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New Universe Music Festival: Day 2, November 21, 2010

New Universe Music Festival: Day 2, November 21, 2010
John Kelman By

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Day 1 | Day 2
The New Universe Music Festival
Raleigh, North Carolina
November 20-21, 2010

It's no small challenge to make a new festival viable, especially when it represents something of a niche within a niche. The attendance at the first day of the New Universe Music Festival was impressive enough, but with an influx of even more dedicated fans coming from all over the United States—the Deadhead equivalent of fusion icon John McLaughlin followers, whose performance with his 4th Dimension group was to close out the main part of the second night—there was literally a lineup around the block of the Lincoln Theatre in Raleigh, North Carolina, before the doors opened at 5:45PM on the festival's second and final day.

There were plenty of rumors floating around in the hall about the festival finale—an all-star tribute to McLaughlin—with all kinds of names being suggested. At the end of the day there was only one guest who managed to make the trek to Raleigh; but it was, perhaps, the best and most exciting one surprise possible; a longtime friend and musical partner who dates back to McLaughlin's 1970s experiments in the fusion of western jazz with Indian tradition with Shakti. His guest spot with McLaughlin, at the New Universe Music Festival, provided irrefutable proof that, like any good friendship, it's not necessary to see each other all the time; if the relationship is strong enough, it's possible to come together, after years apart, and pick things up as if it were only yesterday.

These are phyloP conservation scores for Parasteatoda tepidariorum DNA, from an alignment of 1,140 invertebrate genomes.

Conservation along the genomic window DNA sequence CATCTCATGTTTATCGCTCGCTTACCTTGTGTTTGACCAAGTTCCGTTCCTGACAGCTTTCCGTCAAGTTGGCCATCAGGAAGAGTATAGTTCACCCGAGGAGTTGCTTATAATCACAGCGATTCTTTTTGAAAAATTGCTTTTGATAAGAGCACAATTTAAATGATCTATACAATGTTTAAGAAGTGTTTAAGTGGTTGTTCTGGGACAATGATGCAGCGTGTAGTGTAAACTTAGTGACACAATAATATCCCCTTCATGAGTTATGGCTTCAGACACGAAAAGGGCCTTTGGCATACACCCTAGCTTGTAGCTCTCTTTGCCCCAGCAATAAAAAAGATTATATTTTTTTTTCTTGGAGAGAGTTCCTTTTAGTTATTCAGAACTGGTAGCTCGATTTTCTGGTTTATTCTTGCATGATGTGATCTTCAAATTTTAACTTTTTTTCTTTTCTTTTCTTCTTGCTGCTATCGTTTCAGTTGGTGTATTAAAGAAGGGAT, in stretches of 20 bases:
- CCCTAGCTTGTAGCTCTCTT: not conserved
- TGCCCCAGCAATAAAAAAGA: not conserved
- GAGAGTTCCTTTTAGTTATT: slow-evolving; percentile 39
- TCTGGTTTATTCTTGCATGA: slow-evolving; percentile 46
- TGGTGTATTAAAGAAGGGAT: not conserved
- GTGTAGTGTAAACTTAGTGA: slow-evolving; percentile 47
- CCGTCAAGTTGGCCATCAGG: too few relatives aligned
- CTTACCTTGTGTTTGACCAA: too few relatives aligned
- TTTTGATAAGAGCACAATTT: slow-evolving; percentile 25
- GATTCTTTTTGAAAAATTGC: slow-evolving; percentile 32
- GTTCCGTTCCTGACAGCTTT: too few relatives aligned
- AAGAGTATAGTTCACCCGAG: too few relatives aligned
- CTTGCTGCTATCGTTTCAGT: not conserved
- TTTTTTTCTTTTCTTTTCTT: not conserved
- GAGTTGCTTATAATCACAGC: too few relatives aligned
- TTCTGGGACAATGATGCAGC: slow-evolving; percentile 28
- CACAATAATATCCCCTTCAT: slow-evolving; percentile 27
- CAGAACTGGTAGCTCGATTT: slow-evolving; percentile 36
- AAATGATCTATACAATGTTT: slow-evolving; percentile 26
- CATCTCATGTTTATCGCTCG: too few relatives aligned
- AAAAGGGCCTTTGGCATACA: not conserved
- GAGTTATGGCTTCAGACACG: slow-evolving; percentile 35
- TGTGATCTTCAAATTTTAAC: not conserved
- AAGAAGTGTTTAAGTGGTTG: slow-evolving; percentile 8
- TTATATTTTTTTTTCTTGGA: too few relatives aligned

From left: Scott Kinsey, Arto Tuncboyacian, Matthew Garrison

Like the first day, the evening opened up with a CD listening party, this time featuring keyboardist Scott Kinsey, bassist Matthew Garrison and percussionist Arto Tuncboyacian, discussing and playing tracks from their just mastered and soon-to-be-released Abstract Logix debut as Human Element. Beyond an introduction to this exciting new collective, with music contributed by all its members, including drummer Gary Novak (who was unable to attend the festival, replaced at the group's show the night before by Ranjit Barot), it was a strong endorsement for potential future careers as comedians for Tuncboyaciyan or Garrison, should the music thing not work out. Engaged amongst themselves, but equally responsive to their audience, they made the listening party a perfect warm-up a great evening.

Chapter Index
  1. Wayne Krantz
  2. Lenny White's Anomaly
  3. John McLaughlin and The 4th Dimension
  4. All-Star Tribute to John McLaughlin

Wayne Krantz

Guitarist Wayne Krantz also has a possible second career in comedy, though his approach was much drier than either the puckish Tuncboyaciyan or boisterous Garrison. As he introduced the members of his trio—drummer Cliff Almond and contrabass legend Anthony Jackson—he explained how Jackson had played Raleigh back in the 1970s. With a slight pause, he then quipped "he had to wait this long to come back because it's taken this long for the city to recover from the last time."

Wayne Krantz